“This absence of unified design and management can compound inequality. Where some areas of the city have seen the lion’s share of the city’s attention, other areas have been and are in danger of continuing to be completely left behind.”
Justin Wood and David Alexis |
“A free pass for Uber, Lyft, and other big corporations to add thousands more inaccessible vehicles to our streets, with drivers footing the bill, is a step in the wrong direction.”
“When Mayor Adams presents his budget Thursday, consider the choices he’s made and the impact on the working class and the services they rely on government to deliver. As a matter of leadership, he’s giving away the store. At some point, we need to begin a conversation finally about who pays what and who subsidizes whom?”
Recycling rates around longtime existing requirements—which ask residents to separate paper, plastics, metal and glass from the rest of their trash—have failed to improve over the last decade. Getting New Yorkers to comply with yet another set of rules could be an uphill battle, experts say.
Workers, especially people of color and immigrants, are suffering in increasingly hot weather. But some advocates and lawmakers have solutions.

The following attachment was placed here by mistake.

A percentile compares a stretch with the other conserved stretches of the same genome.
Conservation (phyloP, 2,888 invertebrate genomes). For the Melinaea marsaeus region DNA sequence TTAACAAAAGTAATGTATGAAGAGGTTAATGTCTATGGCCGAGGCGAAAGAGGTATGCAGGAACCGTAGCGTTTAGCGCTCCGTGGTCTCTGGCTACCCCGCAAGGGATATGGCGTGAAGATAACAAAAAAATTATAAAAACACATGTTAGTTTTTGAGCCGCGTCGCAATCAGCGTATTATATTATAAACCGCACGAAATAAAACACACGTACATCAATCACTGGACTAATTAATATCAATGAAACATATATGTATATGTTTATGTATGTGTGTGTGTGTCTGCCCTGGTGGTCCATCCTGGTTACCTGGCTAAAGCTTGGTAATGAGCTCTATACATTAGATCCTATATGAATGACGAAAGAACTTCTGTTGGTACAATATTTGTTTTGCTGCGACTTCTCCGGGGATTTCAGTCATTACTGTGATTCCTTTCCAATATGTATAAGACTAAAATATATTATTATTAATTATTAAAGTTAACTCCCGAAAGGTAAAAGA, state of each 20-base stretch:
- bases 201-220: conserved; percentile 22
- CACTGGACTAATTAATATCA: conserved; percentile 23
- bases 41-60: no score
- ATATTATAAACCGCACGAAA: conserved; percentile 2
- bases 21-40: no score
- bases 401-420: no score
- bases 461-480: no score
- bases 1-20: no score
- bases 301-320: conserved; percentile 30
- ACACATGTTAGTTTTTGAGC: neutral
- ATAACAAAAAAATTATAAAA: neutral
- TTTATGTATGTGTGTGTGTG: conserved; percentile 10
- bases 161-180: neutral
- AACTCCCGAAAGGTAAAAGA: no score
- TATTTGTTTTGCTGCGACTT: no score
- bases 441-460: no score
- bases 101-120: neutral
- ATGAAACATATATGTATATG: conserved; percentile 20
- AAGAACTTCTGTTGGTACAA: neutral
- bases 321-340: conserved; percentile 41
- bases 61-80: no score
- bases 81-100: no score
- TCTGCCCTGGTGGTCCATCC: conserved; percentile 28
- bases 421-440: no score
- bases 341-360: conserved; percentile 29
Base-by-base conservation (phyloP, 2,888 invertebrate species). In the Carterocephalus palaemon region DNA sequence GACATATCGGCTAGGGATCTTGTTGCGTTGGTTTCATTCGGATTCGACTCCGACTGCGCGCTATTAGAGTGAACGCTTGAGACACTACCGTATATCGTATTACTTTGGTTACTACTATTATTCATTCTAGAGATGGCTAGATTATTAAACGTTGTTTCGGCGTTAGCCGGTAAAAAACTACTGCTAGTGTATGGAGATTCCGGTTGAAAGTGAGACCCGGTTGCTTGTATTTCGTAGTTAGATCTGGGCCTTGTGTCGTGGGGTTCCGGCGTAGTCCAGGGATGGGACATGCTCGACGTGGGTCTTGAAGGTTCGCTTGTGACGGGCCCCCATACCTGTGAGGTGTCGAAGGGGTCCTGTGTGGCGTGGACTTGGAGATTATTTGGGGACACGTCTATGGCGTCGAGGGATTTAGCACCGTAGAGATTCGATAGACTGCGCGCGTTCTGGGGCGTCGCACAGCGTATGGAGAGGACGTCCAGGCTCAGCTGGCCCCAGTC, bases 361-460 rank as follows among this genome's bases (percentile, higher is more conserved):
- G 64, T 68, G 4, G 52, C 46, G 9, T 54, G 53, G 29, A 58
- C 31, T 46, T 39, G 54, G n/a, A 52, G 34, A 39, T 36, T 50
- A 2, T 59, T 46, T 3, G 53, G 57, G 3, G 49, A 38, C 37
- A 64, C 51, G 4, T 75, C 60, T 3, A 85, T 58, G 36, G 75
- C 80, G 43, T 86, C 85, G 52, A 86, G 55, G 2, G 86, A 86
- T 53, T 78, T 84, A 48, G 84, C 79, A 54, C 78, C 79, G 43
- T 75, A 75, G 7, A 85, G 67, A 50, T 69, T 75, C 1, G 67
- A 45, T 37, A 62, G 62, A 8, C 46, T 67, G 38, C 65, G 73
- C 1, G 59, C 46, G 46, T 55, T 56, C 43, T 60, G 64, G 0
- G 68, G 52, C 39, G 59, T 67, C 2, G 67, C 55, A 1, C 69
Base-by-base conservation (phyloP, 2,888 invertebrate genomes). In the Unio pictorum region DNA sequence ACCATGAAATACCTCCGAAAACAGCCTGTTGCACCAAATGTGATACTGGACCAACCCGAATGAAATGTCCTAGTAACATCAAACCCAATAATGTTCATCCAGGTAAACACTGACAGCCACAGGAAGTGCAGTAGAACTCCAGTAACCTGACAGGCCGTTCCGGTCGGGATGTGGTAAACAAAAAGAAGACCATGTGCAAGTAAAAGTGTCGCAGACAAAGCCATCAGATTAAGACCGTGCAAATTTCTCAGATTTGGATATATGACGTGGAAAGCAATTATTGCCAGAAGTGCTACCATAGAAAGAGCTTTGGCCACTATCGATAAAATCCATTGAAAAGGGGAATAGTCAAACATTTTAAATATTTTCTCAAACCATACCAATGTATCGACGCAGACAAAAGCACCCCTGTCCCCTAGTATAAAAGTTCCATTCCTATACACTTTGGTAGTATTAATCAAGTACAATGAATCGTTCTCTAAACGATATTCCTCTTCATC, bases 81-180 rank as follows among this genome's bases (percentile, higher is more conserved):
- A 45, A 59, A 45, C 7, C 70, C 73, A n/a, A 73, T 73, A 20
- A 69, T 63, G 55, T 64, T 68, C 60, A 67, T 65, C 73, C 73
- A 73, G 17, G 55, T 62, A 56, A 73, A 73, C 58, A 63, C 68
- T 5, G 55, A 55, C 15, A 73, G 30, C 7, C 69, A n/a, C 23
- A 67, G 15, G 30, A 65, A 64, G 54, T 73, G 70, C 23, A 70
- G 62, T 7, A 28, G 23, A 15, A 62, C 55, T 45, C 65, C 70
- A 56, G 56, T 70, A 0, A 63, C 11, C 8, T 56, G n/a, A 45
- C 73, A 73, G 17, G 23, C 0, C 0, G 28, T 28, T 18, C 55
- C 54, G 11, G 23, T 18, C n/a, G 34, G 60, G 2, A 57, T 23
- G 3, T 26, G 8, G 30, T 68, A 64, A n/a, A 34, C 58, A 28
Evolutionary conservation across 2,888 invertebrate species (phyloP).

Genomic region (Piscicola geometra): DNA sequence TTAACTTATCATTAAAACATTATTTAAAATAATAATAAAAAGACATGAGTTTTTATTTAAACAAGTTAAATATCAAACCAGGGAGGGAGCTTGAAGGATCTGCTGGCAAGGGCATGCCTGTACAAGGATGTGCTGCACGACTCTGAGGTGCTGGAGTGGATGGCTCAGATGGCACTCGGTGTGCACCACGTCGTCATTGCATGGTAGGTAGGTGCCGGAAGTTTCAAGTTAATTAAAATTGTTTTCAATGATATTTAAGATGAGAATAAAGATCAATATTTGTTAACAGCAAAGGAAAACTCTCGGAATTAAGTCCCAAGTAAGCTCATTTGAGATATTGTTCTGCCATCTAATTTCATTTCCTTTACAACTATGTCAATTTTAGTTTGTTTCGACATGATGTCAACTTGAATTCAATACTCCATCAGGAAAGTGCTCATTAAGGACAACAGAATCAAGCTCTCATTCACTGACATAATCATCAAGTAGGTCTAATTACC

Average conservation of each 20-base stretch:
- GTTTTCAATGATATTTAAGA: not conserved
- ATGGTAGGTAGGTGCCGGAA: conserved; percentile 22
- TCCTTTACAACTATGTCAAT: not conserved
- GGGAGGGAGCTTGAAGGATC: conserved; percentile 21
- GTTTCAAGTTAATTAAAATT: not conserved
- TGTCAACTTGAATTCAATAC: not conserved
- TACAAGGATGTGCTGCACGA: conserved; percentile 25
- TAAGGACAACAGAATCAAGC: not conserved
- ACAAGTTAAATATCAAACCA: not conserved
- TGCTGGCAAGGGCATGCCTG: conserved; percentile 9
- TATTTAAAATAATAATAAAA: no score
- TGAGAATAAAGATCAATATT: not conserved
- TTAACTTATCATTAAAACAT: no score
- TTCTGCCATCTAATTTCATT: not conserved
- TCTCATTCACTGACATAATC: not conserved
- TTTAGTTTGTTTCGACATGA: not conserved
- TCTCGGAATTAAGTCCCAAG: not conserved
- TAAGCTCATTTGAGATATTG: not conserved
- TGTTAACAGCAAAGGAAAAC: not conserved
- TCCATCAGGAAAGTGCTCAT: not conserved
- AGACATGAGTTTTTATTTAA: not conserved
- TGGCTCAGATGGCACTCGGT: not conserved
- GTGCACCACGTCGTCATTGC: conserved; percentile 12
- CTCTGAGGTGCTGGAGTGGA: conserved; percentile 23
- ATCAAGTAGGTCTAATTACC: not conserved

“The crash on the Manhattan Bridge calls attention to the immediate need for visionary leadership as well as difficult conversations about the purpose of the city’s precious bike lane real estate, food delivery worker equity and the role NYPD should play in enforcing existing rules.”
“This July is one of the most critical months in Penn Station’s 113-year history. Madison Square Garden’s lease over the station is up this month, and the Garden’s management is insisting it be renewed. At stake is not just Penn Station itself but rail service throughout the entire New York Metropolitan Area.”
“After Cooper was killed, I wanted to believe that his death would have meaning. However, as I have watched 100 other children suffer a similar fate, I can’t help but feel that our city continues to fail our kids. More than 60 percent of the children killed were pedestrians, and a third were walking to or from school.”
Of the 1.9 million registered vehicles in the city, 2 percent are electric. While that may seem nominal, electric vehicle registrations are growing: there was a 44 percent increase between 2021 and 2022, according to the city’s Department of Transportation.